Alejandro Obregón was known for his painting and sculpting talents. Having a Spanish origin, Obregon was born on June 4, 1920 to a Colombian father and a Catalan mother. He spent most of his early years in Barcelona, Spain before moving to Liverpool in England. His family was mainly involved in a textile factory in Barranquilla.
It was the year of 1939 in which Obregón firmly decided to become an artist. Consequently, he went to Boston to study fine arts for a year. On his return, he adopted the role of a Vice Consul of Colombia for four years. This was followed by a role of a Director of the School of Fine Arts in Santafé de Bogotá. Though he spent just a year there, he made a lot of positive changes in the school.
Obregón was mainly a painter and relied predominantly on colors. Critics noted Obregón’s work was very close to reality and had influence of Picasso in his work. In fact between the years of 1942 and 1946, Obregón’s work had a multitude of other influences too like Graham Sutherland.
Soon after, Obregón married Ilva Rasch-Isla who was the daughter of well known poet. This wasn’t Obregón’s only marriage. He was later married to Osorio before marrying for third time to an English painter, Freda Sargen.
In the year of 1945, Obregón organized his first solo exhibition in Colombia. He was also actively involved in Salón de Artistas Colombianos. The maneuver attracted a huge amount of attention from the press and critics. Obregón returned to Barranquilla in 1945. There he won a number of prizes and held his second exhibition which was organized on February 1946.
Obregón was the one who constructed the mural in Mezrahi building which goes by the domains of the Earth, Sea, and Wind. Due to the delicate artistry, Obregón took around a year to make it and was paid around 15,000.00 pesos to complete the project.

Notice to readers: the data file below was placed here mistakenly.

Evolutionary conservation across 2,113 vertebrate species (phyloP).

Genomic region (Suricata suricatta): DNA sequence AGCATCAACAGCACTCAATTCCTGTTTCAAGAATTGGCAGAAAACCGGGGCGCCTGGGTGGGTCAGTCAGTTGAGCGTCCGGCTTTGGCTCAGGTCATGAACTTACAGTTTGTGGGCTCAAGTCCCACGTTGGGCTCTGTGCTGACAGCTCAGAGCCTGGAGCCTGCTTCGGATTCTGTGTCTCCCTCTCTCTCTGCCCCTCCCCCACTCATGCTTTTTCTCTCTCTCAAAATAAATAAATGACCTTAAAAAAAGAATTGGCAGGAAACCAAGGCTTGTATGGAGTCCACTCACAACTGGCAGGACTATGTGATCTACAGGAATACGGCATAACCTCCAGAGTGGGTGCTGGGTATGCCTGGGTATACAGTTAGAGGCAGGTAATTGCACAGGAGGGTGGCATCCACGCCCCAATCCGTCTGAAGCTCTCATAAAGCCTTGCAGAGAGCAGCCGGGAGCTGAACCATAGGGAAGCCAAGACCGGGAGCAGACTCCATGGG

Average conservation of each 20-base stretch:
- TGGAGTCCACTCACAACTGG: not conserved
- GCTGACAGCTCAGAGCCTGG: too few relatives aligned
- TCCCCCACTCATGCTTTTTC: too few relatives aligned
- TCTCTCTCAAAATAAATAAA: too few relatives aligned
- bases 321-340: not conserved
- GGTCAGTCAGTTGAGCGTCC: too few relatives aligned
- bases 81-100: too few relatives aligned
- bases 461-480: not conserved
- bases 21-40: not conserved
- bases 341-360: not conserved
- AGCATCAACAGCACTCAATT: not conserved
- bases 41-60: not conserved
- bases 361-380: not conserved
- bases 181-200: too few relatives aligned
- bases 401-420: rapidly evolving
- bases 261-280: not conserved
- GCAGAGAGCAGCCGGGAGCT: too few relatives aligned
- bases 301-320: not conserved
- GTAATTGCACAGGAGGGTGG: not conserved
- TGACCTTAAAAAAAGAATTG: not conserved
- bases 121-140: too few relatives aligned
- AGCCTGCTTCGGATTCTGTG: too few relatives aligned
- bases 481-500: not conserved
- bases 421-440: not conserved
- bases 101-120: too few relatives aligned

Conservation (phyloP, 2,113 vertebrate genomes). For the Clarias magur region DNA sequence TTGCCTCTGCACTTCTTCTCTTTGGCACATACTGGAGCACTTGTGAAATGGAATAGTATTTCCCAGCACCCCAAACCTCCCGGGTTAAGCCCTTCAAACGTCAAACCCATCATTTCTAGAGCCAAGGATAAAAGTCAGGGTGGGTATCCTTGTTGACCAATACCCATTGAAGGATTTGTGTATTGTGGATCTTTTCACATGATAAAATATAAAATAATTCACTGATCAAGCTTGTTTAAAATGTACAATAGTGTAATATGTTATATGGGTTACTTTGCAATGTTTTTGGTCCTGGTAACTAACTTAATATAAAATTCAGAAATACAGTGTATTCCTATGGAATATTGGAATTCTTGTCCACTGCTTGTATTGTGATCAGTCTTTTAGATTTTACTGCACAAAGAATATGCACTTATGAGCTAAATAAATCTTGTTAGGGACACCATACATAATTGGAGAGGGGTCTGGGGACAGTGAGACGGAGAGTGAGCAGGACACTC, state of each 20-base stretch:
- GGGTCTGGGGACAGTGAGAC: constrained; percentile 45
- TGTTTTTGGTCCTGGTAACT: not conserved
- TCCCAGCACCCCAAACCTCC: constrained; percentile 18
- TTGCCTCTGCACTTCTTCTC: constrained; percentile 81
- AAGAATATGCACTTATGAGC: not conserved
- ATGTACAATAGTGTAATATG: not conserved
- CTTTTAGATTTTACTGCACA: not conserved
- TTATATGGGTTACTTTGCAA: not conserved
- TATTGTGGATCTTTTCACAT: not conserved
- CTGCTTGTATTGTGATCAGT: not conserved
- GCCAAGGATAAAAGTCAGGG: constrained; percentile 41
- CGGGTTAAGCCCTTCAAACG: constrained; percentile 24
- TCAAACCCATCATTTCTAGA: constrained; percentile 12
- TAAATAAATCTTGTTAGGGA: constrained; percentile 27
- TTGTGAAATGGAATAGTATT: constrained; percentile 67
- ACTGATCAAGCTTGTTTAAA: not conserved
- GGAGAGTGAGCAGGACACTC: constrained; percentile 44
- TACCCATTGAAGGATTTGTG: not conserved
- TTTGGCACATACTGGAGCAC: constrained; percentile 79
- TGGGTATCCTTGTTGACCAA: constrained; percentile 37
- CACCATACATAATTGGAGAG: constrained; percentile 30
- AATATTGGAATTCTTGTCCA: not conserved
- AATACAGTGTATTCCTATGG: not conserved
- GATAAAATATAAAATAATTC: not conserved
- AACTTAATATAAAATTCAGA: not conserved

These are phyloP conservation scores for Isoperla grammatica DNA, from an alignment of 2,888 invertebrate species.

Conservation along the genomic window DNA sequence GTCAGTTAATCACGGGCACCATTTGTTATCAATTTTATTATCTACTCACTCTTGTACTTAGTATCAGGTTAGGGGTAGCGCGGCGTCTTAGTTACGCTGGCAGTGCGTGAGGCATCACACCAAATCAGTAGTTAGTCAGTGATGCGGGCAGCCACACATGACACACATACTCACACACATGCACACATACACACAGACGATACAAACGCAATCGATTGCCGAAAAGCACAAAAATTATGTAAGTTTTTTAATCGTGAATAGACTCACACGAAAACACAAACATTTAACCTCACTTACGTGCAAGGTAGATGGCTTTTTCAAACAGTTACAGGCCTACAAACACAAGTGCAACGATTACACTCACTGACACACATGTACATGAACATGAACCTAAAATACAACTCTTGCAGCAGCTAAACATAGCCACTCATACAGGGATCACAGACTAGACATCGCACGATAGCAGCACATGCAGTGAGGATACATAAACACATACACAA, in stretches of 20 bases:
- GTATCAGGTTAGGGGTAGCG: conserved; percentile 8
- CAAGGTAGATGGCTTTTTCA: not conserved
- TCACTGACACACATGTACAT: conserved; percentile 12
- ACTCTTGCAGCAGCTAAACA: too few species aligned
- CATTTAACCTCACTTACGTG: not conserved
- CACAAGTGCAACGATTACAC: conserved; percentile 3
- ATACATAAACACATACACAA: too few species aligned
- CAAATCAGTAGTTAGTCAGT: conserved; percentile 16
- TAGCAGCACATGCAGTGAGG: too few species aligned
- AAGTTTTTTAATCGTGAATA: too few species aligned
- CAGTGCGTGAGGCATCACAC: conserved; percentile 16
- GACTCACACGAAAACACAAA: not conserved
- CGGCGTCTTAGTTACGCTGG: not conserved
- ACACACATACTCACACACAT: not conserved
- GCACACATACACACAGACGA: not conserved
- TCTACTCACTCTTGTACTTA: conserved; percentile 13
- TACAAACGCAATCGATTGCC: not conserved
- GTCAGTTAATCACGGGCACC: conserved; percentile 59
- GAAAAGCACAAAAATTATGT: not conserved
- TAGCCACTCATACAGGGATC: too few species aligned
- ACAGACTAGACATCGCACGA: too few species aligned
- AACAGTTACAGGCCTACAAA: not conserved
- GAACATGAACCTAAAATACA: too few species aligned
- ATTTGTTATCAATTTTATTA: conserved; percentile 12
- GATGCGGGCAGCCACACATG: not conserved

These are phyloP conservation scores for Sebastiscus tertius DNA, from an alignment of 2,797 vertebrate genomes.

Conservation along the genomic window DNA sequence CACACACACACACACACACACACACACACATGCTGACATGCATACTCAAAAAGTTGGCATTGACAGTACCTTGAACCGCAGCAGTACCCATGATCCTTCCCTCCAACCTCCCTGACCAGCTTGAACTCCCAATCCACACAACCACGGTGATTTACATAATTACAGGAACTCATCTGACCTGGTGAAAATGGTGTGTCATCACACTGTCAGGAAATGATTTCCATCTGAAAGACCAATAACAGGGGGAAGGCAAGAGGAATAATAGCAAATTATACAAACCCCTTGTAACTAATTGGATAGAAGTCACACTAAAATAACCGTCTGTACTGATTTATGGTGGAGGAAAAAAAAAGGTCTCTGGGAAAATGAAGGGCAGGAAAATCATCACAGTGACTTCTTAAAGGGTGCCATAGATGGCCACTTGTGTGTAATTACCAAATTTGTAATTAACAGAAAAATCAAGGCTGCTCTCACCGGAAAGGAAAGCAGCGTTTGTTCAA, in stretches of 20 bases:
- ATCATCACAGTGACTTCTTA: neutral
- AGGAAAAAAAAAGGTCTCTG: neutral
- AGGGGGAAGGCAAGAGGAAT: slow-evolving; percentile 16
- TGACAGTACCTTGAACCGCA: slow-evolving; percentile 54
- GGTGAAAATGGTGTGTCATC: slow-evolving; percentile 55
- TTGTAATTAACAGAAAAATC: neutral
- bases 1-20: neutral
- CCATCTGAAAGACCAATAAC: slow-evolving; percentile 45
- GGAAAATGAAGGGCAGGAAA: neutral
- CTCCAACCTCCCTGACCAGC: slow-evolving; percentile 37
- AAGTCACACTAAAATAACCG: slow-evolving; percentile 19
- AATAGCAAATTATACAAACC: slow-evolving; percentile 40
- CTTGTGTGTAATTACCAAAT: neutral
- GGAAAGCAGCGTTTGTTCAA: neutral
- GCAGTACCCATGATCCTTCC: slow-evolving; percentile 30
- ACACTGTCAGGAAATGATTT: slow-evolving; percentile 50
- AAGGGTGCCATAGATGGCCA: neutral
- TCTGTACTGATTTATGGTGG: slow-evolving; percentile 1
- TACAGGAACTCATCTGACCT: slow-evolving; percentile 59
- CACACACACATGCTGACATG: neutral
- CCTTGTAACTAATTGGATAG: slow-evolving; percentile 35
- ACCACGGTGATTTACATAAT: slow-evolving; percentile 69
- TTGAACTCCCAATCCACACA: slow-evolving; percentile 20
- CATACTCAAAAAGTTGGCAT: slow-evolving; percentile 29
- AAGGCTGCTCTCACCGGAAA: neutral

During 1948 Obregón’s work addressed the political violence in Colombia. For this contribution he won the national prize for Colombia in 1956. He also came to be known as the “big five” of the Colombian art. His painting called as Cattle drowning in Magdalena River also met widespread acclaim both by the critics and the audience.
Obregón returned to Paris in 1949. Thereafter his work was showcased in a number of cities throughout France, Germany and Switzerland. This was followed by him relocating to Alba which is a town close Avignon. He stayed there till 1955.
The year of 1955 was turning point in Obregón’s artistic journey. It was in this year that he produced his most famous painting called Still Life in Yellow.
Gradually, Obregón’s work began to incorporate an eclectic pool of themes that drew reference from literary and poetic sources. From the paintings of the landscapes to those of buildings and the sky he had covered a range of genres. His work also included sentiments like the ones he held for his family, friends and for the rights of women. Perhaps that’s why his audience forms a bond with his work. The bond is not only one of emotion but also of affiliation.
On April 11, 1992 Alejandro Obregón died by a tumor in his brain. For the last twenty years of his life he had lived and worked in Cartagena.